GeneralThe Red Menace

The Red Menace


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You’d imagine I’m going to be discussing the return of Darth Maul from Star Wars, and for the new threat that has sprung from relative anonymity, you’d be forgiven for thinking so. Except that I’m referring to the Red Dawn that has befallen Congress. 

The new representative of New York’s 14th district, at 29 years old, Alexandria Ocasio-Cortez, is the youngest women ever elected to the House. 

Alexandria Ocasio-Cortez

Eighteenth months ago, she was working as a waitress, and beat her big spending – 15:1 – opponent in the race to the House of Representatives. NBC News reported Cortez earned support from 78 per cent of voters. 

Miss Cortez identifies problems in American society that need addressing, particularly the need to transition energy dependency, bankrupting medical fees, inequality and access to resources from inflated asset prices.

These are not particularly novel. It’s her panacea solutions by adding greater government intervention to address them at a time when debt is at precipitous levels that smacks of irresponsibility and naivety.

When politics is concerned, the well-intentioned often do more harm than good. Especially when they go in with the bull in the china shop attitude.

Don’t be fooled by her amicable and empathetic appeal – she is a danger to herself, her district and to America

When mainstream policies flop, and we enter periods of crisis as England did with the rise of right-wing nationalism leading to the rise of UKIP and thereafter Brexit. 

People look for scapegoats and fringe solutions. Cortez fills these voids.

It’s like the mob in The Dark Knight turning to The Joker when they were pressed with their backs against the wall and nowhere to turn.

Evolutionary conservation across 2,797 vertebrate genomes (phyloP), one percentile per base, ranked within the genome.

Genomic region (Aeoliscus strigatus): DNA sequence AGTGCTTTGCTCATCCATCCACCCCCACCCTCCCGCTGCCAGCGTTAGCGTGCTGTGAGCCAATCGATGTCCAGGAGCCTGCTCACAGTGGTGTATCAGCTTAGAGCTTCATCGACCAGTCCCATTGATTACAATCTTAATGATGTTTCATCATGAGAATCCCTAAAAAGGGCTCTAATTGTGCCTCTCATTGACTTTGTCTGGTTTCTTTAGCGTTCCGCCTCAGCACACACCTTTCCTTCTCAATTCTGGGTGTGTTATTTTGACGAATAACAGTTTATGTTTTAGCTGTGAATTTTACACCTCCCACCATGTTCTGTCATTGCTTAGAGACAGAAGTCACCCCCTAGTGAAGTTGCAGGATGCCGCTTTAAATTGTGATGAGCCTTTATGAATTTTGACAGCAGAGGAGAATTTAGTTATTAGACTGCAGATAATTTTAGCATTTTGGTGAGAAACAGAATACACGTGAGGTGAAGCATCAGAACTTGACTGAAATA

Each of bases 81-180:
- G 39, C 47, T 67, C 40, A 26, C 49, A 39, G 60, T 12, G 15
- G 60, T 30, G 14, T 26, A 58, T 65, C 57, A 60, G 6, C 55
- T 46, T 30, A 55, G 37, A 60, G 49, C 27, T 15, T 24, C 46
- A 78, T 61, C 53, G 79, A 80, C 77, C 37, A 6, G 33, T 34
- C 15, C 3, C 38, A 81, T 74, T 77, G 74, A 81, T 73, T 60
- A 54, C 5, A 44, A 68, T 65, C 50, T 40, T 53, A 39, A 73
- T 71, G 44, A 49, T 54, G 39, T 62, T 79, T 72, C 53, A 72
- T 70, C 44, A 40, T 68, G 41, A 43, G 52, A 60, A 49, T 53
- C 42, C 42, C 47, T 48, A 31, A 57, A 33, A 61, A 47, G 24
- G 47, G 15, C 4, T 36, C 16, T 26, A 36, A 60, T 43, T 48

As Alfred sagaciously admonished Bruce Wayne for pressing on the jugular, “And in their desperation, they turned to a man they didn’t fully understand.”

Statism – Policies so good, they must be mandatory

Miss Cortez believes there is no problem a government programme can’t solve. Got healthcare issues? Medicare for all. 

Want college? Free tuition 

Global Warming? Try her “green-infrastructure” programme. 

Need a job? How does job guarantee become you? 

You may be wondering how she is intending on affording all these policies. Fear not! She has just the solution up her sleeve. 

Tax the rich – Squeeze them until the pips squeak!

A Green New Deal with measures such as 70% income taxes on the super-rich. 

It may only apply to those with more than $10 million a year in earnings, so most people would naturally be for it. Who needs that kind of money, right? 

Trouble is, many of these individuals already pay their share of taxes on their incomes, and this proposal would make New York’s high earners pay an effective rate of 85%. For those who are creating the companies and jobs that employee much of the country’s private sector employees, it rather smacks of biting the hand that feeds you. Not to mention this bracket of individuals already pays the lion’s share of the overall tax revenues.

It overlooks well established concepts of brain-drains, incentives to earn and work harder if you can keep more of your spoils, and the fact that much of the income and wealth is within companies that lobby the government for tax breaks and engage in clever accounting practices to boot.